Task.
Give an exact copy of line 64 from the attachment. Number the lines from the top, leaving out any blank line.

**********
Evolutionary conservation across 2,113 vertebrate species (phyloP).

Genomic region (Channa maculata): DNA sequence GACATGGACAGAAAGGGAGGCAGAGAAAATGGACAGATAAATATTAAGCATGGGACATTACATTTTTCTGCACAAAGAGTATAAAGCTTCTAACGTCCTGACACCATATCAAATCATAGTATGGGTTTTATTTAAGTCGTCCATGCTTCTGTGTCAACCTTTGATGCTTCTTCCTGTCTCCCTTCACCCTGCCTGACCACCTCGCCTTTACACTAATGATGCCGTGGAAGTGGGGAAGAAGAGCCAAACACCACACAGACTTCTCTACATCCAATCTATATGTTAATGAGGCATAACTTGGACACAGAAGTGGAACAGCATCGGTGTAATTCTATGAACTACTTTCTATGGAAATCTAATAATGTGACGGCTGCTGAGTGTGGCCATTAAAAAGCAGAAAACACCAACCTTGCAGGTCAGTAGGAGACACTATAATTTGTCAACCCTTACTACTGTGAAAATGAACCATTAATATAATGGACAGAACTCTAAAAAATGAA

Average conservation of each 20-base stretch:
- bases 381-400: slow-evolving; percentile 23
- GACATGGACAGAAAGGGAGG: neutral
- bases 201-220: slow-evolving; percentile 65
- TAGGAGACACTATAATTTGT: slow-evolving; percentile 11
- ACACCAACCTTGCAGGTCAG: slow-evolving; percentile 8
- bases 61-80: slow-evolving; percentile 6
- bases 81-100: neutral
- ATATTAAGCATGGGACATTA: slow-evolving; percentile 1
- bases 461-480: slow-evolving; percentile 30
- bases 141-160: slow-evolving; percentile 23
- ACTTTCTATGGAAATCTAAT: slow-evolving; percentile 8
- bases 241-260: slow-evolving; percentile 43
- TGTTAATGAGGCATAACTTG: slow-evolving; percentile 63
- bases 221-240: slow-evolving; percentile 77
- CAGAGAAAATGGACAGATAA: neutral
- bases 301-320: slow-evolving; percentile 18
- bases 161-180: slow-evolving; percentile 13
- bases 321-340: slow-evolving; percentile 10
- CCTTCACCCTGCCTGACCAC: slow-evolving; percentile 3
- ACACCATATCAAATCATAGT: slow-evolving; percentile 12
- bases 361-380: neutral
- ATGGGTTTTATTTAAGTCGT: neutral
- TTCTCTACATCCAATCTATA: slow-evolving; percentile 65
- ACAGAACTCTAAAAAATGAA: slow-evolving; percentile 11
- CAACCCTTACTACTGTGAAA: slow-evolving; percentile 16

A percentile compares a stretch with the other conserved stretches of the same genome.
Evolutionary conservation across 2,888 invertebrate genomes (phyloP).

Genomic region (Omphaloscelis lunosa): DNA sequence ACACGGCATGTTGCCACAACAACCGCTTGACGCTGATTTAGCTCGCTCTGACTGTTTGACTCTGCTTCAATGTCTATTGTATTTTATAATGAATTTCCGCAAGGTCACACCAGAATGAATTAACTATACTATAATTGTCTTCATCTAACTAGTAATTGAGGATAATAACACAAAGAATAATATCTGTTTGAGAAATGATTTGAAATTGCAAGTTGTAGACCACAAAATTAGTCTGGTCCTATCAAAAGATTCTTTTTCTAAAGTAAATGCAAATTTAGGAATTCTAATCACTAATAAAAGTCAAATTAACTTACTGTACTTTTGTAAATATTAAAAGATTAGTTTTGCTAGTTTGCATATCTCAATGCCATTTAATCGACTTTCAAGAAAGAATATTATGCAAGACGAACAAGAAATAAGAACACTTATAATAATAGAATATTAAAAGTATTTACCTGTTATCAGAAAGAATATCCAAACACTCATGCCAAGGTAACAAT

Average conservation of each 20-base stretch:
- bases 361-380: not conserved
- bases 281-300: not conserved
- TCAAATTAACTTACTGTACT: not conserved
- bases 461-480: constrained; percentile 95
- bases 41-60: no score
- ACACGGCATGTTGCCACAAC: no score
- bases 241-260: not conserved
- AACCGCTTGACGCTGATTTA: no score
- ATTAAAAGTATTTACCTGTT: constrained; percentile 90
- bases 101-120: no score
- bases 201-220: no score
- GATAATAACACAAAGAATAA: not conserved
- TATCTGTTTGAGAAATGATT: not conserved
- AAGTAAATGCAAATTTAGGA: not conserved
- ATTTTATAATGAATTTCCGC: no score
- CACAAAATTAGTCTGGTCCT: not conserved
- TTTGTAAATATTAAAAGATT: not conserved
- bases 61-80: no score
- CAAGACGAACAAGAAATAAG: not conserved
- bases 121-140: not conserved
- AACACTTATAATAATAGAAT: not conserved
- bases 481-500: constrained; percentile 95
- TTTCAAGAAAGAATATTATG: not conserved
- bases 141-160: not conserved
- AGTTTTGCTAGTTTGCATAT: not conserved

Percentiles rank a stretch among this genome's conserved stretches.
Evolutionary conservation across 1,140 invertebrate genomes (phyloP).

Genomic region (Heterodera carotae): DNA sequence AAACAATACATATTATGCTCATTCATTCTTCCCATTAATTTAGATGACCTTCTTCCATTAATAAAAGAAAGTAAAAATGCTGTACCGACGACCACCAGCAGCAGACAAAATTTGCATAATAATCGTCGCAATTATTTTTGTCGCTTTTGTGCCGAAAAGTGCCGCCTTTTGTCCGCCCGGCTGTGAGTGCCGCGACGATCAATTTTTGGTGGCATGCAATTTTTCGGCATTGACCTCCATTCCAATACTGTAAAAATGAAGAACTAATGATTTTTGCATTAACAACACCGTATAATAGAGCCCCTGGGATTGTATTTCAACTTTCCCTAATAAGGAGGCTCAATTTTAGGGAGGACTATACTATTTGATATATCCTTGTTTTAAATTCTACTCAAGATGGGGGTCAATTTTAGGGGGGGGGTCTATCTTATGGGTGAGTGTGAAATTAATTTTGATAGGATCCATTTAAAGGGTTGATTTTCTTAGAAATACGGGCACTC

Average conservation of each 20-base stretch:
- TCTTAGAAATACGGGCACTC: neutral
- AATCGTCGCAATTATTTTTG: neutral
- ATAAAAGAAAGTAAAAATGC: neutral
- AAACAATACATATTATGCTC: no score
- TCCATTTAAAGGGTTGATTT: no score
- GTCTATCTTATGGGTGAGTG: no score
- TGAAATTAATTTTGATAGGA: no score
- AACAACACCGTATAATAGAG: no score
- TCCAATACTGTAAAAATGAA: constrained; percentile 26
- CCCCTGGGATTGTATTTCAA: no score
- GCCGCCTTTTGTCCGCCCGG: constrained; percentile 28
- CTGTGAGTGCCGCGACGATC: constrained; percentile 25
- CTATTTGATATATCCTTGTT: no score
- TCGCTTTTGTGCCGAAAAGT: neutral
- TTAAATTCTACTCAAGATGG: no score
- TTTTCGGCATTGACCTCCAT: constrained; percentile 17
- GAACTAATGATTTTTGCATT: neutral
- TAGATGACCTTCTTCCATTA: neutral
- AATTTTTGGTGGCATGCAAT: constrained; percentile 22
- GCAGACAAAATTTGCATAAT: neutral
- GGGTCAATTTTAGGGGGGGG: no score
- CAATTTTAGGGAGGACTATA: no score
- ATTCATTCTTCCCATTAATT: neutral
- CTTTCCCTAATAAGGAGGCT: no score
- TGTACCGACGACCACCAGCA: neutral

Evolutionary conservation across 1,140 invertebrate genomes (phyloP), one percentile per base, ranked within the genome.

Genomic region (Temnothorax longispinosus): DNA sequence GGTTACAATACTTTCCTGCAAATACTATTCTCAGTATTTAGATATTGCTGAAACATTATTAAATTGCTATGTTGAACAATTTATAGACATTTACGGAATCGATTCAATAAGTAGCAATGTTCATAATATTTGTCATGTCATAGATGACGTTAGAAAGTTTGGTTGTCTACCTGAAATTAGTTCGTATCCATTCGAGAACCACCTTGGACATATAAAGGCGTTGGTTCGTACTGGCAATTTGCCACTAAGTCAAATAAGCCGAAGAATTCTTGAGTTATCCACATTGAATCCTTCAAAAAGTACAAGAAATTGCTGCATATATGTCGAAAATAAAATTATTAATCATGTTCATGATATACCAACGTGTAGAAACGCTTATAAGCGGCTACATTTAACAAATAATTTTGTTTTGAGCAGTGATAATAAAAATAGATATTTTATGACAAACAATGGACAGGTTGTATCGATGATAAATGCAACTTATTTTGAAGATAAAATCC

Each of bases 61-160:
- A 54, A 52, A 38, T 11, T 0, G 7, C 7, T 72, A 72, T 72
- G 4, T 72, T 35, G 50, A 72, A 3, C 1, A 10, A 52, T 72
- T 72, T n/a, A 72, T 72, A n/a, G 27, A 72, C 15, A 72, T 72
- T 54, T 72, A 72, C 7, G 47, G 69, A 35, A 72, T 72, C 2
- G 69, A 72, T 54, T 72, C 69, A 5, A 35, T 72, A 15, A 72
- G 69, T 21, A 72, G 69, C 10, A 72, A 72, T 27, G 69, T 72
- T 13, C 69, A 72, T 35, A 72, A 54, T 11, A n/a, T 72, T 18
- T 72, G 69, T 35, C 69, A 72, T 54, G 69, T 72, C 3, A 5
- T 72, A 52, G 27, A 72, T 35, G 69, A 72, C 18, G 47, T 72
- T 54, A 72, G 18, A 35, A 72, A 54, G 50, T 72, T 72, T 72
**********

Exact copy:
- ATAAAAGAAAGTAAAAATGC: neutral